Often, federal employees file EEO complaints because they want to see accountability on the part of the Agency, and they want to ensure that the manager responsible for the discrimination retaliation is disciplined so that this does not happen again. However, the focus of relief in discrimination cases has been on making the victim whole through relief such as compensatory damages and back pay, not on punishing the official responsible for engaging in the illegal discrimination or retaliation.
The Equal Employment Opportunity Commission (“EEOC”) and its Administrative Judges might recommend an agency considering disciplining officials responsible for breaking an anti-discrimination statute, but the EEOC lacked any real authority if the agency chose to look the other way and do nothing, which happens all too often. This is because under the 2002 Notification and Federal Employee Antidiscrimination and Retaliation (“No Fear”) Act, the EEOC does not have the authority to order disciplinary action against a discriminating official as part of its remedy – it can only make suggestions and order corrective relief such as EEO training for the offending manager.
There are also other mechanisms for discipline; for instance, under 5 U.S.C. §2302, the Office of Special Counsel (“OSC”) does have the authority to bring actions against officials who engage in discrimination on the basis that such discrimination constitutes a prohibited personnel practice, but this rarely occurs and is little known.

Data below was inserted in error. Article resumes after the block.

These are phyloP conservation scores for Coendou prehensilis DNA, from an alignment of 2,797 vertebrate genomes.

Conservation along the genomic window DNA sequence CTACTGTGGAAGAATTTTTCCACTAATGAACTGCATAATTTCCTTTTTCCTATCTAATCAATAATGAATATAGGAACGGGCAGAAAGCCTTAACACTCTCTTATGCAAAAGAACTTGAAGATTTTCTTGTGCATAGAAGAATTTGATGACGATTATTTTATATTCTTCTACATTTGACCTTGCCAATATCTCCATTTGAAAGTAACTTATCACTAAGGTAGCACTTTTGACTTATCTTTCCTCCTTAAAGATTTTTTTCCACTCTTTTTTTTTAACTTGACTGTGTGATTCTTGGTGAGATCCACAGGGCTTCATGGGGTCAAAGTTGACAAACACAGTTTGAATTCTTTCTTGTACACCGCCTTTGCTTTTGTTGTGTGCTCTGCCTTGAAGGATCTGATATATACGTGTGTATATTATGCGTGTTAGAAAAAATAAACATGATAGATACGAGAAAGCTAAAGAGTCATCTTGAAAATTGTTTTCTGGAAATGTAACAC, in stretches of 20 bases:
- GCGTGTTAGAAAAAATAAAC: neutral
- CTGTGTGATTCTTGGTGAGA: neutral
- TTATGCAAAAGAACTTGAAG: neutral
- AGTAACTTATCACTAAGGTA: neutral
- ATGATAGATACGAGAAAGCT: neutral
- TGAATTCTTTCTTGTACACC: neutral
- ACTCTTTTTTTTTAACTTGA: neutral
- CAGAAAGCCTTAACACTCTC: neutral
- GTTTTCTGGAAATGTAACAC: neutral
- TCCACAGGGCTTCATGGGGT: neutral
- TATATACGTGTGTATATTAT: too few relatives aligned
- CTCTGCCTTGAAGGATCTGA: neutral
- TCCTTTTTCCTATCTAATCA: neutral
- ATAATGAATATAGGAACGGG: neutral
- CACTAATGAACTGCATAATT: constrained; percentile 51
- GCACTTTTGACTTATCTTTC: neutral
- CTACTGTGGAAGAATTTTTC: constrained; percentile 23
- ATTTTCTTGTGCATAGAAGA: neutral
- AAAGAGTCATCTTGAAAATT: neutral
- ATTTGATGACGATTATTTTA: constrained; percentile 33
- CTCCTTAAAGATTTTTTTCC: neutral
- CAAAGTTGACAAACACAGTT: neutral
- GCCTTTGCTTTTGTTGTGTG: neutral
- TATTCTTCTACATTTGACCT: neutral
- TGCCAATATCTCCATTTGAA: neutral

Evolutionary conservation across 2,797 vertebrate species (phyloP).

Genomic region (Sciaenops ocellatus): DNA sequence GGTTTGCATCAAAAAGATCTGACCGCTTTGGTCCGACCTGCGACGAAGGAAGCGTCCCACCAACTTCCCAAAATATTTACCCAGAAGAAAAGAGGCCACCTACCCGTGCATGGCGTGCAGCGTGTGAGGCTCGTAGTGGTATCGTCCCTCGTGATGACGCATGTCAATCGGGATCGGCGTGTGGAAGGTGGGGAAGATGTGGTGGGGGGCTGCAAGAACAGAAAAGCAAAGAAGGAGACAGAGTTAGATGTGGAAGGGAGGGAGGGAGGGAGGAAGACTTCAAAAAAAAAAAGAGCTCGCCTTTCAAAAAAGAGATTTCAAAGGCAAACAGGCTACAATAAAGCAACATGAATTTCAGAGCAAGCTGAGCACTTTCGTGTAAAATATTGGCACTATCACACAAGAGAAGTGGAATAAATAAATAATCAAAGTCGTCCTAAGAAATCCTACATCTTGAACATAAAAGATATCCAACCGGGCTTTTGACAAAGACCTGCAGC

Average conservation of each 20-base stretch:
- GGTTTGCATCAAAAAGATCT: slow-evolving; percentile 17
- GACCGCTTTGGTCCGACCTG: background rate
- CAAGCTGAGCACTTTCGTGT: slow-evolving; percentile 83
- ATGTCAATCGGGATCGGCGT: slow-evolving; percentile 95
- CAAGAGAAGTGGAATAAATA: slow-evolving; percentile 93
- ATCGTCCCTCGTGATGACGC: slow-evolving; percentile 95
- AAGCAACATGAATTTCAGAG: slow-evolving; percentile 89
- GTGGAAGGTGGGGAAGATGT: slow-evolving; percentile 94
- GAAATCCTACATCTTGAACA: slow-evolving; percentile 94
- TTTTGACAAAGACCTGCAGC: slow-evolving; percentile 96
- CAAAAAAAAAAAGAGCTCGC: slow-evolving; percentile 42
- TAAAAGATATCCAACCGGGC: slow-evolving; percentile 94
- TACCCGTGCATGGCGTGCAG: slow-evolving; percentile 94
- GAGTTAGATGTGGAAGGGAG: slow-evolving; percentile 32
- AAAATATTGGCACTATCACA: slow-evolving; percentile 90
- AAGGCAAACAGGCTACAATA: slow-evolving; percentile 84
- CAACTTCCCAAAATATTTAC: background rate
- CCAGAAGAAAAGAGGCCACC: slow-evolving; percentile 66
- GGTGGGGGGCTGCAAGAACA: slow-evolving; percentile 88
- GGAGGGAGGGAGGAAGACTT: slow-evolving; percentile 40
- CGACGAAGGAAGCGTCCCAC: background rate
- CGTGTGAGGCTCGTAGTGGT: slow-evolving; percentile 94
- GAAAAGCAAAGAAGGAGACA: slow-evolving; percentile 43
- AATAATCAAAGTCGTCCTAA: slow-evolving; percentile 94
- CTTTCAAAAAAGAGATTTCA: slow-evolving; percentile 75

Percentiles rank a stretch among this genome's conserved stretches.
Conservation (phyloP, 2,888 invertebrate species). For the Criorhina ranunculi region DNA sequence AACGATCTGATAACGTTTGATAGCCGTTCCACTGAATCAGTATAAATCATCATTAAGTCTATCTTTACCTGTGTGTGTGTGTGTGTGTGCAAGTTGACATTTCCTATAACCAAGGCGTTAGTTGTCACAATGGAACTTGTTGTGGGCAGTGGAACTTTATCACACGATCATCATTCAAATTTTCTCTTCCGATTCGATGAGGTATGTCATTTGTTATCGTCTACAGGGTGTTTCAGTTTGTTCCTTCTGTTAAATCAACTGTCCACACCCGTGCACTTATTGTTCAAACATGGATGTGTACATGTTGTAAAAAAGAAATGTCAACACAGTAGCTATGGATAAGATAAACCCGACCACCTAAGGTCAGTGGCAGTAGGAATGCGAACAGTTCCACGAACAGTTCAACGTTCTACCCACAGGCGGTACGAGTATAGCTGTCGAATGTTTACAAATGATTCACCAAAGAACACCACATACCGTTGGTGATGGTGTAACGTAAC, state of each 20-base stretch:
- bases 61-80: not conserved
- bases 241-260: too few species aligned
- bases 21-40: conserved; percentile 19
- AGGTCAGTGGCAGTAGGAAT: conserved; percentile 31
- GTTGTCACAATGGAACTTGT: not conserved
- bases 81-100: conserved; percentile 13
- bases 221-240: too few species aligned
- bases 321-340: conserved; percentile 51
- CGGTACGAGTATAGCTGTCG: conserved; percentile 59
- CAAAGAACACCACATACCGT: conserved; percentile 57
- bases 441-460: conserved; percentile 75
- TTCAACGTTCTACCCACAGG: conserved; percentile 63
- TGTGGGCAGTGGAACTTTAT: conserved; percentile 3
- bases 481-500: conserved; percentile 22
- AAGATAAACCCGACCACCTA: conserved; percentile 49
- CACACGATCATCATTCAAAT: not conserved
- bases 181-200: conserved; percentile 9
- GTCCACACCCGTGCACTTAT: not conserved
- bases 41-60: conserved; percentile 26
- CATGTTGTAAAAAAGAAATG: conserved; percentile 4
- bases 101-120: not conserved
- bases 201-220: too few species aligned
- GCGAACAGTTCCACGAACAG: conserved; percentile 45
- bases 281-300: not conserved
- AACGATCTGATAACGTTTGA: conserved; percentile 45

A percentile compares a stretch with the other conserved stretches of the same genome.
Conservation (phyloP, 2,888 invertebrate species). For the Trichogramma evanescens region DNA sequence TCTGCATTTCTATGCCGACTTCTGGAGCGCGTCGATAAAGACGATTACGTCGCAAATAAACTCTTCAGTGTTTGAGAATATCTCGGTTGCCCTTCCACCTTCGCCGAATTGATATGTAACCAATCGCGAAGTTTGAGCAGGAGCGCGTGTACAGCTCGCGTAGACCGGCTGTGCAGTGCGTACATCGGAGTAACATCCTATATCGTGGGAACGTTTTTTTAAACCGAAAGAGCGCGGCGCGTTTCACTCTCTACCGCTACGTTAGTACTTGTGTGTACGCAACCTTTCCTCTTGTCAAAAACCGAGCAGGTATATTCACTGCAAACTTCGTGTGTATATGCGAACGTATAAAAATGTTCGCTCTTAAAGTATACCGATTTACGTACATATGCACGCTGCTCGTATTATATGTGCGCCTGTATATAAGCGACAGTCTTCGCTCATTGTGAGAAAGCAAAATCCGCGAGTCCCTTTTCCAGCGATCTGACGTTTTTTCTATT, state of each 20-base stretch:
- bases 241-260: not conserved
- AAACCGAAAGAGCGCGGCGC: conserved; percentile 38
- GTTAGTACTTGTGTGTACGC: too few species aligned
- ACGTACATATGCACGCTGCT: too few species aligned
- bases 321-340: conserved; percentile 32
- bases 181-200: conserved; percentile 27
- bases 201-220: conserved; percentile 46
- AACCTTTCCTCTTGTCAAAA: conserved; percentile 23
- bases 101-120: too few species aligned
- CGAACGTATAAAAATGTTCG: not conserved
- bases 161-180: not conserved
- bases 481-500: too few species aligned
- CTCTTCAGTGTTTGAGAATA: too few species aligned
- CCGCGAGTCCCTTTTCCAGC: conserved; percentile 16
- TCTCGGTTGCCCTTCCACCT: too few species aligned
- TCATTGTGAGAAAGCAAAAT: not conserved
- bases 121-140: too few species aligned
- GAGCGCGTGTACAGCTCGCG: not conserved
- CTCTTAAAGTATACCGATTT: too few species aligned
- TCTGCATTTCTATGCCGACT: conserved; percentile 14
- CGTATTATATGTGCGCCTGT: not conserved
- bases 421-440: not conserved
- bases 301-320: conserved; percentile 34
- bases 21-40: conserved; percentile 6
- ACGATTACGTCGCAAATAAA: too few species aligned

There has been past legislative proposals to give the EEOC the authority to discipline managers and supervisors who have been found to have engaged in discrimination, but agencies have pushed back on the idea arguing the EEOC should not be granted agency management functions, as it would be undue interference by the EEOC in their operations.
Most recently, on July 11, 2017, the House unanimously passed the Federal Employee Antidiscrimination Act of 2017, which would amend the No Fear Act to provide greater protection to victims of discrimination and accountability within the Federal Government. See H.R. 702.
Instead of leaving everything in the hands of the EEOC, the bill would require that no later than 30 days after the EEOC issues a finding of discrimination or retaliation, the EEOC refer the matter to the OSC, which must review the referral for the purpose of deciding whether to seek disciplinary action against the official found guilty of committing the illegal discrimination or retaliation. Agencies must also update personnel records to note any punishment taken against an official due to discrimination related offenses. Id.
The bill also requires that Agency EEO programs operate independently of any Human Capital or General Counsel Offices to avoid internal conflicts of interest, which currently exist. The head of each Agency’s EEO program must report directly to the head of the Agency to avoid any interference or undue pressure by other layers of management.
Isabel Cottrell is an Associate at the Federal Practice Group and has substantive experience in federal employment.